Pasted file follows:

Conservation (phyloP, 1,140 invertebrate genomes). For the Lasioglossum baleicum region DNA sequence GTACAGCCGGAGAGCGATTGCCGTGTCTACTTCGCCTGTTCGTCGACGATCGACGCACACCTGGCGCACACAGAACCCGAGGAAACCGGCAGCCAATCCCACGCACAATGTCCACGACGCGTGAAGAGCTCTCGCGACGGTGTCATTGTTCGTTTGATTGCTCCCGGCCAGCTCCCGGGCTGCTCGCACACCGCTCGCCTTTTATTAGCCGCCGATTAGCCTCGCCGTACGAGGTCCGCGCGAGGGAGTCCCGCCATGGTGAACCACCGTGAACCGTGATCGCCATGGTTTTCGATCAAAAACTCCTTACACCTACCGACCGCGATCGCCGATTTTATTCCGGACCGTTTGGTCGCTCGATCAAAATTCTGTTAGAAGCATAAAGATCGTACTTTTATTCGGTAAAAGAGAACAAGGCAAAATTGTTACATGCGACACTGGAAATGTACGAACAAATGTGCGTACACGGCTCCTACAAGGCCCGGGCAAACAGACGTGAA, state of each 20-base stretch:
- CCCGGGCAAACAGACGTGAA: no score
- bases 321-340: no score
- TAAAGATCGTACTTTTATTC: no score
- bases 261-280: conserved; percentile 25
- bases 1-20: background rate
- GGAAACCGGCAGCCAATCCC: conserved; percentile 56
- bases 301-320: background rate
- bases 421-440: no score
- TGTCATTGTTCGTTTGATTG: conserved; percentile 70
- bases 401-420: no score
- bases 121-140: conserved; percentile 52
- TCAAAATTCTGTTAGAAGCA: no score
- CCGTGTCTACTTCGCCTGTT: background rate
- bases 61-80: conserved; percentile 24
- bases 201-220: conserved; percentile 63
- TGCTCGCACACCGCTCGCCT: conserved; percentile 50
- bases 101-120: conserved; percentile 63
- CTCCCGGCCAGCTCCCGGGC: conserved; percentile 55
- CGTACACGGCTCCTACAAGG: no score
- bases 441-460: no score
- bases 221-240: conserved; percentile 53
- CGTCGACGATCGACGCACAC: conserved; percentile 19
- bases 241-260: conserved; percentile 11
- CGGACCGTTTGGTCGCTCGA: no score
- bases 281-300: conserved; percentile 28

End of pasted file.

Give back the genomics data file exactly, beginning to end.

Conservation (phyloP, 1,140 invertebrate genomes). For the Lasioglossum baleicum region DNA sequence GTACAGCCGGAGAGCGATTGCCGTGTCTACTTCGCCTGTTCGTCGACGATCGACGCACACCTGGCGCACACAGAACCCGAGGAAACCGGCAGCCAATCCCACGCACAATGTCCACGACGCGTGAAGAGCTCTCGCGACGGTGTCATTGTTCGTTTGATTGCTCCCGGCCAGCTCCCGGGCTGCTCGCACACCGCTCGCCTTTTATTAGCCGCCGATTAGCCTCGCCGTACGAGGTCCGCGCGAGGGAGTCCCGCCATGGTGAACCACCGTGAACCGTGATCGCCATGGTTTTCGATCAAAAACTCCTTACACCTACCGACCGCGATCGCCGATTTTATTCCGGACCGTTTGGTCGCTCGATCAAAATTCTGTTAGAAGCATAAAGATCGTACTTTTATTCGGTAAAAGAGAACAAGGCAAAATTGTTACATGCGACACTGGAAATGTACGAACAAATGTGCGTACACGGCTCCTACAAGGCCCGGGCAAACAGACGTGAA, state of each 20-base stretch:
- CCCGGGCAAACAGACGTGAA: no score
- bases 321-340: no score
- TAAAGATCGTACTTTTATTC: no score
- bases 261-280: conserved; percentile 25
- bases 1-20: background rate
- GGAAACCGGCAGCCAATCCC: conserved; percentile 56
- bases 301-320: background rate
- bases 421-440: no score
- TGTCATTGTTCGTTTGATTG: conserved; percentile 70
- bases 401-420: no score
- bases 121-140: conserved; percentile 52
- TCAAAATTCTGTTAGAAGCA: no score
- CCGTGTCTACTTCGCCTGTT: background rate
- bases 61-80: conserved; percentile 24
- bases 201-220: conserved; percentile 63
- TGCTCGCACACCGCTCGCCT: conserved; percentile 50
- bases 101-120: conserved; percentile 63
- CTCCCGGCCAGCTCCCGGGC: conserved; percentile 55
- CGTACACGGCTCCTACAAGG: no score
- bases 441-460: no score
- bases 221-240: conserved; percentile 53
- CGTCGACGATCGACGCACAC: conserved; percentile 19
- bases 241-260: conserved; percentile 11
- CGGACCGTTTGGTCGCTCGA: no score
- bases 281-300: conserved; percentile 28